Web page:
November 22, 2011 | 5:23 pm
Posted by Julie Gruenbaum Fax
Thanksgiving inevitably brings out a wave of gratitude for the religious freedom Jews enjoy in America, but the whereabouts of one of the earliest symbols of that freedom is now causing some consternation among the Jewish community.
George Washington’s 1790 “Letter to the Hebrew Congregation of Newport, Rhode Island” is one of the earliest and most significant declarations of religious freedom in the New World.
In it, Washington affirms that “the Government of the United States ... gives to bigotry no sanction, to persecution no assistance, requires only that they who live under its protection should demean themselves as good citizens in giving it on all occasions their effectual support.”
But that letter has been out of the public eye since 2002.
As Dan Merica reports on CNN’s Belief Blog, the letter resided with the original addressee, Touro Synagogue in Newport, until the early 19th century, when the struggling synagogue shipped most of its artifacts to New York’s Shearith Israel—but the letter was not included.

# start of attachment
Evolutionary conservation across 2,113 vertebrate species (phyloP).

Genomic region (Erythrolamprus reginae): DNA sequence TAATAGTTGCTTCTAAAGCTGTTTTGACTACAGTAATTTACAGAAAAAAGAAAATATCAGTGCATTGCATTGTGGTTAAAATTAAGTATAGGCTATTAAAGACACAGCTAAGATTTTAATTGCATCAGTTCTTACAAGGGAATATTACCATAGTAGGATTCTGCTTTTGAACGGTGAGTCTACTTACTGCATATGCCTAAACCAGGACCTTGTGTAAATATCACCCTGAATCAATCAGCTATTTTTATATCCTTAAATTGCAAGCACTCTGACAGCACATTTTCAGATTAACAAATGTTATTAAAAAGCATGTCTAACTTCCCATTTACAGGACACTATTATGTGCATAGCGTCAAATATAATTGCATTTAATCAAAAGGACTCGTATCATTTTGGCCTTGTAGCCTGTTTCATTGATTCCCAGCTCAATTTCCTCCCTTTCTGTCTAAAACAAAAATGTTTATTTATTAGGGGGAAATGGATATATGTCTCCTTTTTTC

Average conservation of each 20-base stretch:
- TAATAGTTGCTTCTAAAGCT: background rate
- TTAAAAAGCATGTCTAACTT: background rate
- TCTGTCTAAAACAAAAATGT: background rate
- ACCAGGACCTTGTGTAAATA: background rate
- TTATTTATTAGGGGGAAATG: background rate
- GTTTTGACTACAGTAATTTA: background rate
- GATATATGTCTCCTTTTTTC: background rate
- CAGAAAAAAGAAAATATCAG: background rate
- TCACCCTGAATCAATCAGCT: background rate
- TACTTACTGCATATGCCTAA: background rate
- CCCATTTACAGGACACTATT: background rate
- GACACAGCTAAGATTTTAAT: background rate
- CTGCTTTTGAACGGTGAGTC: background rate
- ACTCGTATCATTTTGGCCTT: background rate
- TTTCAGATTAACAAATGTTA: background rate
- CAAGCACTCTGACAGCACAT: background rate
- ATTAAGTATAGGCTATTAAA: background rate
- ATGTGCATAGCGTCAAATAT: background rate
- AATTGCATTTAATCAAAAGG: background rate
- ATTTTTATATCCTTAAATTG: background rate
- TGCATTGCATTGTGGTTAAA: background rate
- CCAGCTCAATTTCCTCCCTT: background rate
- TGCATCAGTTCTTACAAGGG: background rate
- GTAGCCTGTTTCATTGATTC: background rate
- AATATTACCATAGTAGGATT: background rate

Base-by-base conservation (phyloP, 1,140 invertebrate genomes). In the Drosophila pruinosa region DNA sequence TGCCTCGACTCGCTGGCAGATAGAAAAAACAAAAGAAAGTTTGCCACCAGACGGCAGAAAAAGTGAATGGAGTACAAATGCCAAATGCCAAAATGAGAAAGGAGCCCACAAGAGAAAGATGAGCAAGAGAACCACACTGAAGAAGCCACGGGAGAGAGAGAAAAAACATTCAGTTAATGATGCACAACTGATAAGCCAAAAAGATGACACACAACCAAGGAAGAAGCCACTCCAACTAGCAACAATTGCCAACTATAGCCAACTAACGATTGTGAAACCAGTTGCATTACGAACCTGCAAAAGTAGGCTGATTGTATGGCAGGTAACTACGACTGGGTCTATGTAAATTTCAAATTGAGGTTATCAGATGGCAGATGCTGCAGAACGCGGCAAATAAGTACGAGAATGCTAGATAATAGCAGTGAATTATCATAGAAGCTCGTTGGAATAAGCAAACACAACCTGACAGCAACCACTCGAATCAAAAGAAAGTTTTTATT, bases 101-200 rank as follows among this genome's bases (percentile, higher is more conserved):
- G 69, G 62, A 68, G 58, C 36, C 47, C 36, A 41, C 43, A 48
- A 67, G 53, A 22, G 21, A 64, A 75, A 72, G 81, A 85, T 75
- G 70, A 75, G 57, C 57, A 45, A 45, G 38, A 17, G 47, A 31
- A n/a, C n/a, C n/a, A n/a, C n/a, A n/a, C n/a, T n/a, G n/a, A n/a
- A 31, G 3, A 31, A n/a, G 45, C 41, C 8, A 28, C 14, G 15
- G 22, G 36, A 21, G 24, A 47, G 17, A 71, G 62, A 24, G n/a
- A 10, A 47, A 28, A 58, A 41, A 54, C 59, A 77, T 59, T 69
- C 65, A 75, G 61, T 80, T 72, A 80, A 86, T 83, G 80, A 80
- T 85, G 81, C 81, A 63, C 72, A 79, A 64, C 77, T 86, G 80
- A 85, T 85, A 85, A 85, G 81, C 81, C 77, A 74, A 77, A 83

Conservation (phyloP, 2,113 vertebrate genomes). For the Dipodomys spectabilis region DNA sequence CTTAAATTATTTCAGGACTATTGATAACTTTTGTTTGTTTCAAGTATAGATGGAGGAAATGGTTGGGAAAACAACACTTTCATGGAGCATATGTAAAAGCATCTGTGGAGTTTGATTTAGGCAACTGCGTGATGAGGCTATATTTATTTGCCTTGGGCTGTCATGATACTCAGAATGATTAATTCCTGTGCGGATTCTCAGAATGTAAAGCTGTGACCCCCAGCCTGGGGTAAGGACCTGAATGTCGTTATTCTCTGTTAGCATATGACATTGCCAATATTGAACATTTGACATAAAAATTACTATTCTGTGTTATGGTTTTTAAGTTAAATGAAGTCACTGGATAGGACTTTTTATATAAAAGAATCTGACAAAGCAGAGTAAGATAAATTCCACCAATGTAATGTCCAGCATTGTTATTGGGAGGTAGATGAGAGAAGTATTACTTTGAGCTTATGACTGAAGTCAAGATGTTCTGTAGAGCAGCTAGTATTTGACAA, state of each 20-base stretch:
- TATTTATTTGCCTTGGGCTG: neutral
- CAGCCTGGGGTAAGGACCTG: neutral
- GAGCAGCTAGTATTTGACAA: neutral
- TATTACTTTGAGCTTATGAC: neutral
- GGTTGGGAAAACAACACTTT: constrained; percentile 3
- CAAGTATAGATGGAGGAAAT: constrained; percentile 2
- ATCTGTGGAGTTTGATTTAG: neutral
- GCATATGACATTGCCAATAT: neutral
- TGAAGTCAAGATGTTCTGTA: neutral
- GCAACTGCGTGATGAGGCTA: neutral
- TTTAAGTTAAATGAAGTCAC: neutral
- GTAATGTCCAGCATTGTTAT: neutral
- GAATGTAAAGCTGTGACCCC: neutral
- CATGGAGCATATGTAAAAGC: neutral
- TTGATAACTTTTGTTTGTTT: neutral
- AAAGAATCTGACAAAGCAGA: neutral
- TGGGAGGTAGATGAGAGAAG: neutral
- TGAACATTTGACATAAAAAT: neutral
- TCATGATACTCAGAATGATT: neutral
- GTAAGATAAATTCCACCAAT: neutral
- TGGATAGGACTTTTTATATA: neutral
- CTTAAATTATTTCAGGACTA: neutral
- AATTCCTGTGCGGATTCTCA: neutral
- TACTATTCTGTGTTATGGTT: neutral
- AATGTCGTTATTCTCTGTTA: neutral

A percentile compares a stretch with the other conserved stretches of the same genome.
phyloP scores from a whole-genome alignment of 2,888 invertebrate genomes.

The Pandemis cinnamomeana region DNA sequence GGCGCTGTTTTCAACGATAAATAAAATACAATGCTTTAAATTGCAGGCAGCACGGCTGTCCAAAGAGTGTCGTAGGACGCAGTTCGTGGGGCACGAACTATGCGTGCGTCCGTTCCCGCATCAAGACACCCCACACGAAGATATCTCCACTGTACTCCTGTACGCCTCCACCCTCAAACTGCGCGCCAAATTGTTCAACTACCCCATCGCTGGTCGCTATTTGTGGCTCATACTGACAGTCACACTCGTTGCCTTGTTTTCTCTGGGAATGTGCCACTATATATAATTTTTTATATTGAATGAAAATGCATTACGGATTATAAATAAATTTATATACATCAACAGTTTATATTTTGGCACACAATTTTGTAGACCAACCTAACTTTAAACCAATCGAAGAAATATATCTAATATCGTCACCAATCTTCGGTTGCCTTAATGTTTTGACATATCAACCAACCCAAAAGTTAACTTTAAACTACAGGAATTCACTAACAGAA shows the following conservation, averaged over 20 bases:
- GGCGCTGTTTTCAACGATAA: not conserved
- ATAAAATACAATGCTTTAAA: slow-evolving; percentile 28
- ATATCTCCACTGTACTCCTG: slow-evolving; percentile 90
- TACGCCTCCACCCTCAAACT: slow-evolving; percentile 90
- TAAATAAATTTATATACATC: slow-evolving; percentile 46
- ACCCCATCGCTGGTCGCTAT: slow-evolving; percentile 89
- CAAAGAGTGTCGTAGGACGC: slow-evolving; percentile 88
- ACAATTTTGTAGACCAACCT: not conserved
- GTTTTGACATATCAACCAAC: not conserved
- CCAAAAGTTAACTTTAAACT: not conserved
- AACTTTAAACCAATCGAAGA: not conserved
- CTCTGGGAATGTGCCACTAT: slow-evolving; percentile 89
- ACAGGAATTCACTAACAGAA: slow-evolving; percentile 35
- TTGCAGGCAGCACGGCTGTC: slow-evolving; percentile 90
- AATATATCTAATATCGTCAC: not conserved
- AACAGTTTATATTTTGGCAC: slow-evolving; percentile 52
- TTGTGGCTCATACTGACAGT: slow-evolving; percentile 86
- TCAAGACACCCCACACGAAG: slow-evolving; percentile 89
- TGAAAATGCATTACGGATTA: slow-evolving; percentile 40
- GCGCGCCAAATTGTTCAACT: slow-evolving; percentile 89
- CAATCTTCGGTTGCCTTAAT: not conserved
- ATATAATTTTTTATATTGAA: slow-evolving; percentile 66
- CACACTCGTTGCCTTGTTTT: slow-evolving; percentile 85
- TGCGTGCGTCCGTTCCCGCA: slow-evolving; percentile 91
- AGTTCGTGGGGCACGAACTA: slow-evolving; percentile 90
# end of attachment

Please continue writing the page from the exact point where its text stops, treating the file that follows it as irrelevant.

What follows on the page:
The letter didn’t resurface until the early 20th century, when philanthropist Morris Morgenstern revealed that he had purchased the letter. Morgenstern and his PR agent, Howard Rubenstein, arranged for showings starting in the 1950s, and lent the letter to B’nai Brith’s Klutznik Museum in Washington D.C., in 1957. But when that museum closed in 2002, the letter went into condition-controlled storage, and so far the Morgenstern Foundation—Morris Morgenstern died in 1969 – has refused to loan it out for public display.
According to CNN, it even denied a request from the Library of Congress. Merica writes:
Since the letter went into storage in 2002, a number of prominent libraries and museums have asked to display it for B’nai B’rith and the Morris Morgenstern Foundation.
Among them was the Library of Congress, which asked to display the letter during a 2004 exhibit celebrating the 350th anniversary of Jewish life in America. Jennifer Gavin, director of communications at the Library of Congress, said the letter was requested but not obtained.
[Jonathan Sarna, professor at Brandeis University and a pre-eminent scholar on Jewish-American history], helped advise the Library of Congress’ celebration of Jewish life. He said the people he worked with were astonished by the rejection.
“Usually people would die just to be invited to display their property,” Sarna said. “If the Library of Congress wanted something of mine, they would have it the next day with insured mail.”
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